For lots more exciting info about me, please go to my main home - www.joshuaseigal.co.uk

Tuesday, 11 February 2014

Gamification

A couple of years ago my brother founded a tech startup. It is through listening to conversations between him and his co-founder that I first heard the term 'gamification'. I thought at first that this might refer to the process a limb goes through on the way to becoming gangrenous or something (i.e. gammy) - what can I say, I love playing with words. Anyway, 'gamification' does not refer to this at all, but rather to the application of game-based principles in ostensibly non-gaming contexts. Such an approach can often be beneficial in the context of running writing workshops.

It is far from a revelation that younger children especially can be fired up by the notion that the task they are about to undertake will have a 'winner', and that there will be prizes. Thus, framing a writing task as a competition can be useful in sparking off an initial impetus to write, and in sustaining that motivation. What is also true is that such an approach can work to inspire reluctant older students to get writing. Earlier this week I ran a poetry workshop with a group of Year 9 students whom I had met on two previous occasions. On each of these occasions several of them were unwilling to get involved, expressing the view that poetry and writing were 'not for them', and a few wrote nothing at all. Our third meeting differed from the previous two in that the content was designed with a view to encouraging imaginative flights of fancy rather than developing emotional literacy - something which the class were not going for in our previous sessions - and also in that it involved gamification: the exercises were framed as competitions. Here is what I did:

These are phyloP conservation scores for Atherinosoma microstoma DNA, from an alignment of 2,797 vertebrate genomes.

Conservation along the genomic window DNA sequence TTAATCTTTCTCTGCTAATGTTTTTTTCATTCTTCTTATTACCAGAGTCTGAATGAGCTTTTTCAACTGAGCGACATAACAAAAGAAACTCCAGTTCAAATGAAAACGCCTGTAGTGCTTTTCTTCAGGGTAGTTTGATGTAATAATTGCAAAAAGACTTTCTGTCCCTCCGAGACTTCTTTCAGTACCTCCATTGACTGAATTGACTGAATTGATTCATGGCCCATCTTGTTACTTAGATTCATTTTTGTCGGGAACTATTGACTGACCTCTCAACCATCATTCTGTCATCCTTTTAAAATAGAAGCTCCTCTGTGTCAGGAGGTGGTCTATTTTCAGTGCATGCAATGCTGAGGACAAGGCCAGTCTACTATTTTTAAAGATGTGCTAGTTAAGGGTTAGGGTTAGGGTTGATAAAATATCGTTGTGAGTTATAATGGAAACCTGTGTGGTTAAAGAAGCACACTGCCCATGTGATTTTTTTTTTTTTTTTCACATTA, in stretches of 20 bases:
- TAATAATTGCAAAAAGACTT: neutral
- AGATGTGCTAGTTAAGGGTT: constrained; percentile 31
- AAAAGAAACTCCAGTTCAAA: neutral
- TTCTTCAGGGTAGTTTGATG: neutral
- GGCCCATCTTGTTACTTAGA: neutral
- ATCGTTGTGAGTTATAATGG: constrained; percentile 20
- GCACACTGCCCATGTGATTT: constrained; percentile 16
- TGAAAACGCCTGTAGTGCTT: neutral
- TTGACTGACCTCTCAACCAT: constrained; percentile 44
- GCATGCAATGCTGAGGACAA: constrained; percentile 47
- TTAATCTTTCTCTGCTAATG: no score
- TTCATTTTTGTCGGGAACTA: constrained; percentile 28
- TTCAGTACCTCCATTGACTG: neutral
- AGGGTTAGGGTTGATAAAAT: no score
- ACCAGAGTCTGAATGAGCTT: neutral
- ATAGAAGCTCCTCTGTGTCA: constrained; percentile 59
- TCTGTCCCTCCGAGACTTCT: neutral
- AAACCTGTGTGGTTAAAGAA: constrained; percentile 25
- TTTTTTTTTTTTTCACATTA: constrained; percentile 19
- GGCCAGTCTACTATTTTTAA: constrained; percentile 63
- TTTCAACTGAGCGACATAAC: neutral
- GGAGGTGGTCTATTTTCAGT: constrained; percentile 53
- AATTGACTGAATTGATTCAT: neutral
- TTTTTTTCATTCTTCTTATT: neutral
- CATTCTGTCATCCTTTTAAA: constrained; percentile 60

• Yucky food lists, with an edible prize for the student who comes up with the most original, imaginative item of vile 'food'. 
  • Food metaphors. Students had to describe an aspect of themselves or someone they know (appearance, personality, specific incident, etc) using a food-based metaphor. Cliches were banned, and an edible prize was given for the most imaginative, original metaphor (or simile).
  • 5-line poems. Students had to take either an item yucky food from their list, or a food metaphor, and use it in a 5-line poem. This time, the prize was given for sharing their poem with the class, something that had previously been extremely unwilling to do. 
I think that the gamification, and the fact I didn't encourage them to delve deeply into potentially painful or difficult aspects of their personal lives. helped to foster a willingness both to write and to share with the group. However, I am conscious of various limitations with these strategies.

Firstly, whilst in this instance the emphasis on slight silliness helped galvanise the group, I would, in the long term, want to use this as a springboard to explore deeper issues. I do not believe that poetry has to be deep or emotional - anyone who has heard me shout the nonsense word Yab with a roomful of 5-year-olds will attest to this! - but I would hope, once trust and willingness has been built up in the ways adumbrated above, to open up a space whereby this becomes possible. In other words, I would not want to play silly games, give out sweets, and simply leave it at that!

Secondly, gamification is probably not necessary, or even appropriate, with some groups. I took the decision to gamify the Year 9 session on the back of two sessions that, in my eyes, weren't quite meeting the students' needs. With a less reluctant group I probably wouldn't have taken that course. For me, the gamification of writing is the exception rather than the rule: I appreciate its benefit in certain instances with certain groups, but I would probably avoid it otherwise: it can feel contrived to a group who are perfectly willing to write anyway, and I'm not really a big fan of competition within the sphere of writing anyway - with younger children especially, focusing on winning, and who gets the sticker and whether it was deserved, can detract from the real focus of producing really good work. (Possible issue: but how can one establish in the first place whether a group are willing to write?)

My purpose here has been to highly some of the benefits and limitations of gamification. First three people to comment get a Malteser. 

No comments:

Post a comment